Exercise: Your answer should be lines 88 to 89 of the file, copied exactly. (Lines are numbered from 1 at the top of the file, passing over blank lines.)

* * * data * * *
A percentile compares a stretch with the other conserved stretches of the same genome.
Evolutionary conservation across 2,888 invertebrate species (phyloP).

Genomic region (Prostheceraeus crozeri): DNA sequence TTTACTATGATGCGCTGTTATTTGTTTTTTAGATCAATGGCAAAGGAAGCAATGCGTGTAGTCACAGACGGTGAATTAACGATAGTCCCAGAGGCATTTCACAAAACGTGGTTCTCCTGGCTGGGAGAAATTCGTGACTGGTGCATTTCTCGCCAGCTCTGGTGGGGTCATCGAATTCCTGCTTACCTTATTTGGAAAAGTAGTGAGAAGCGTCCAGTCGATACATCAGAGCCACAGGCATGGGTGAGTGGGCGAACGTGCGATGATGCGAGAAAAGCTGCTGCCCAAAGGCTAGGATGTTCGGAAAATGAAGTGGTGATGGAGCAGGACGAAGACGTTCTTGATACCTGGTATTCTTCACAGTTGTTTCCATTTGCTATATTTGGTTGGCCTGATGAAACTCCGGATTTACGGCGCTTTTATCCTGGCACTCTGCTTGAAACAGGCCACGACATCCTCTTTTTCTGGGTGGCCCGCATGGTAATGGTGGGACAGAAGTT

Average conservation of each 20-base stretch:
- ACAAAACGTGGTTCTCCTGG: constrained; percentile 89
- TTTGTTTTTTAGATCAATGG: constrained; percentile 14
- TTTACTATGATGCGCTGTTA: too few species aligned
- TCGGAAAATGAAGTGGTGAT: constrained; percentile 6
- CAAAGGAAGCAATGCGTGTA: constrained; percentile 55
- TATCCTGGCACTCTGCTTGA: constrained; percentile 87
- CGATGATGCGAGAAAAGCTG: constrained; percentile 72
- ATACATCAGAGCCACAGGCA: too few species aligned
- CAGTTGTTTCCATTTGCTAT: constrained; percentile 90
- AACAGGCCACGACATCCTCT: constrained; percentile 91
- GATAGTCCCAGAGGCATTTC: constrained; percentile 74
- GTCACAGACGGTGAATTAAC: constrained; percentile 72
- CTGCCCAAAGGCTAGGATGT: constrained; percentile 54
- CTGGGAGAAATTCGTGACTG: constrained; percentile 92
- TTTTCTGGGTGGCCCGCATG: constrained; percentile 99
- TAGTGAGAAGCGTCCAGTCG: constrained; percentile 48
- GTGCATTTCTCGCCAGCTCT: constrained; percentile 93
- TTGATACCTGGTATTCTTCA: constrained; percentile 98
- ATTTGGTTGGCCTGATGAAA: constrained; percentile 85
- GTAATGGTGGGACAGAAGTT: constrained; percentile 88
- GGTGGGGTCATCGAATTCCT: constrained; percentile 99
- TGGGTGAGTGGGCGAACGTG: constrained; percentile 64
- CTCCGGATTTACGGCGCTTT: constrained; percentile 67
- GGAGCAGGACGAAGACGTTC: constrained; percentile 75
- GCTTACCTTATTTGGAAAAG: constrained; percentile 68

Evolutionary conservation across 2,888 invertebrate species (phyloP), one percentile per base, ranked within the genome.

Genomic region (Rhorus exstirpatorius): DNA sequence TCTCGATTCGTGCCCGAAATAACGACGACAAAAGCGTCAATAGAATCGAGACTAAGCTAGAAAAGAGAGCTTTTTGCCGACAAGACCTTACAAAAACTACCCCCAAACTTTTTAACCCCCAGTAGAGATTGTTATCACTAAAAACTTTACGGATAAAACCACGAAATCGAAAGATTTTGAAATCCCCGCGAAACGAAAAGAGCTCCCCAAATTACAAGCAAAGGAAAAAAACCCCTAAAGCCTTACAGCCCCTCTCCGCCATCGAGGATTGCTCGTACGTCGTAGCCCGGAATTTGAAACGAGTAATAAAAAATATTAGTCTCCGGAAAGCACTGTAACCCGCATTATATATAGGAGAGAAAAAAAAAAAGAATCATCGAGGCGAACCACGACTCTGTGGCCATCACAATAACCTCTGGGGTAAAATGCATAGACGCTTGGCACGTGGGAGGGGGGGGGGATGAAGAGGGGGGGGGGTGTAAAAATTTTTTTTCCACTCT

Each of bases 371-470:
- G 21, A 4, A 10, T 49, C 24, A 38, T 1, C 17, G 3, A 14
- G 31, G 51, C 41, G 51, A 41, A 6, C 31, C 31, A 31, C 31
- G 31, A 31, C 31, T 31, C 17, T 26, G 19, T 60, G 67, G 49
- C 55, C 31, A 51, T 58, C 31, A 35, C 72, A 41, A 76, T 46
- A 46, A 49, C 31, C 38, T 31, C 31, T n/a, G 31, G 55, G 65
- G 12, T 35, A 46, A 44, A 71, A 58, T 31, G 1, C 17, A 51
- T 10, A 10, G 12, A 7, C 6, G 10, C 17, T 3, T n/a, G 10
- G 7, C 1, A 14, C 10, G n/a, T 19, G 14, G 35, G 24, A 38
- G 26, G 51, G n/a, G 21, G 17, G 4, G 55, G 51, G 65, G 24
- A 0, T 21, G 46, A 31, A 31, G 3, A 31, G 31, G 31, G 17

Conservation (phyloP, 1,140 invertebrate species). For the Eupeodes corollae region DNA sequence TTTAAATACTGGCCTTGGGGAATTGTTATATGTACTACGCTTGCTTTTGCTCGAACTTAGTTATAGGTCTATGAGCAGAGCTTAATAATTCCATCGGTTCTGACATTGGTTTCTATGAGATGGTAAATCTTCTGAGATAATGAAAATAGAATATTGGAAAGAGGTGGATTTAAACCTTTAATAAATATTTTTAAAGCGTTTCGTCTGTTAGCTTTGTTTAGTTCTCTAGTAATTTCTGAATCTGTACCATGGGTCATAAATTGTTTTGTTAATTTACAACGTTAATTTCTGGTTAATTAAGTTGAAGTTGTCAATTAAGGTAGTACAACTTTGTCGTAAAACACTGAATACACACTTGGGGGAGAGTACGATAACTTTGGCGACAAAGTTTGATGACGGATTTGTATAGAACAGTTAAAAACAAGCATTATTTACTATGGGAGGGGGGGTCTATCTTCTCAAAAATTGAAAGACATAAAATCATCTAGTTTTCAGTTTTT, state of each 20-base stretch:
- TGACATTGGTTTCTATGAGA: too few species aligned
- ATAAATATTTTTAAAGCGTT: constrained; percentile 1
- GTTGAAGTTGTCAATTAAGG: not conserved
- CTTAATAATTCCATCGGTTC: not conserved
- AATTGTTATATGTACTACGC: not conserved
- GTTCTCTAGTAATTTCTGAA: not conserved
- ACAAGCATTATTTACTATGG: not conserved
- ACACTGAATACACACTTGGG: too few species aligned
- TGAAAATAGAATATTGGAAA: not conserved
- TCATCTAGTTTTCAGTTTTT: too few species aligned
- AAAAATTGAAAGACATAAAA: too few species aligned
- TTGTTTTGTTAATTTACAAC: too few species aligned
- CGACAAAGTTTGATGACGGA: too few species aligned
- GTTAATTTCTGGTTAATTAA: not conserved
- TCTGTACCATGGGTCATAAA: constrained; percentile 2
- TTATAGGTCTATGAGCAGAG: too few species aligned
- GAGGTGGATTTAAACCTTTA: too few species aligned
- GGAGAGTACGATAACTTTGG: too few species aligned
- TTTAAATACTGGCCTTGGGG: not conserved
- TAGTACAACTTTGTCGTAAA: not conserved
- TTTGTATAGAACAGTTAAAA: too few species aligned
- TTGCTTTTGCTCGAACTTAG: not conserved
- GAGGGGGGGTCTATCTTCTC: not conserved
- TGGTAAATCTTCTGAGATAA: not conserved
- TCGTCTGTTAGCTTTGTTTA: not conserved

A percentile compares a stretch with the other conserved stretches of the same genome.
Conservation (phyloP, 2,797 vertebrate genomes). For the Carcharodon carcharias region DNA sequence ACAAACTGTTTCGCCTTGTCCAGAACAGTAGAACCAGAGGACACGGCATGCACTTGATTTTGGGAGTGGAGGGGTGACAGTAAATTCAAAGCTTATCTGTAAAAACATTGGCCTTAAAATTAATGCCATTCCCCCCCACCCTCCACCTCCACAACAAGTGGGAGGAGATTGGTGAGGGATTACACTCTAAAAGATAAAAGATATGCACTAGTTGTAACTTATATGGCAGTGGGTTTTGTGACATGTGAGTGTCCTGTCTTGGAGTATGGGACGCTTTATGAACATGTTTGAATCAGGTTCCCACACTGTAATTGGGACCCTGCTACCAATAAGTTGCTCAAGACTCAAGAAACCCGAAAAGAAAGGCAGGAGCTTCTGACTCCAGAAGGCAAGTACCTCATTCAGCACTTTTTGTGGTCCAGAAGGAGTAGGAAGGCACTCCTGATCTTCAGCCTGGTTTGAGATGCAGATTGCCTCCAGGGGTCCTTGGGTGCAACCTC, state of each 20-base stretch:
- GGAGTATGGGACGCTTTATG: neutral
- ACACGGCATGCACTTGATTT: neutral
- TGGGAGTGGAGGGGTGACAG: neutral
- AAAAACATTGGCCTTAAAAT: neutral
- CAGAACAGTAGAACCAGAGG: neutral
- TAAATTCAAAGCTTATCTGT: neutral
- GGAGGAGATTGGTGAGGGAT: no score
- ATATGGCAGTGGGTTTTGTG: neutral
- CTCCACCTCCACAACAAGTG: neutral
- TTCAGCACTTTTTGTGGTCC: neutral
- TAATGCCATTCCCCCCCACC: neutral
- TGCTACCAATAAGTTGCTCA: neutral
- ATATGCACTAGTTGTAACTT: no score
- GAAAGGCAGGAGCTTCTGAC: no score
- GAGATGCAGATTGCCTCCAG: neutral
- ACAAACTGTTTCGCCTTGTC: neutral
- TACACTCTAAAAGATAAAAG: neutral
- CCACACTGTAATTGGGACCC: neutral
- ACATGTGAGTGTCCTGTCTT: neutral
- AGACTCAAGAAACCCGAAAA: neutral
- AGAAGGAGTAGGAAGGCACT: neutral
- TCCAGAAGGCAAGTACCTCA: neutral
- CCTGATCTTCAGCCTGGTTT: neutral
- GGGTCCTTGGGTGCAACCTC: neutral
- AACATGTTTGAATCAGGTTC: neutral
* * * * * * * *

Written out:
- CCACACTGTAATTGGGACCC: neutral
- ACATGTGAGTGTCCTGTCTT: neutral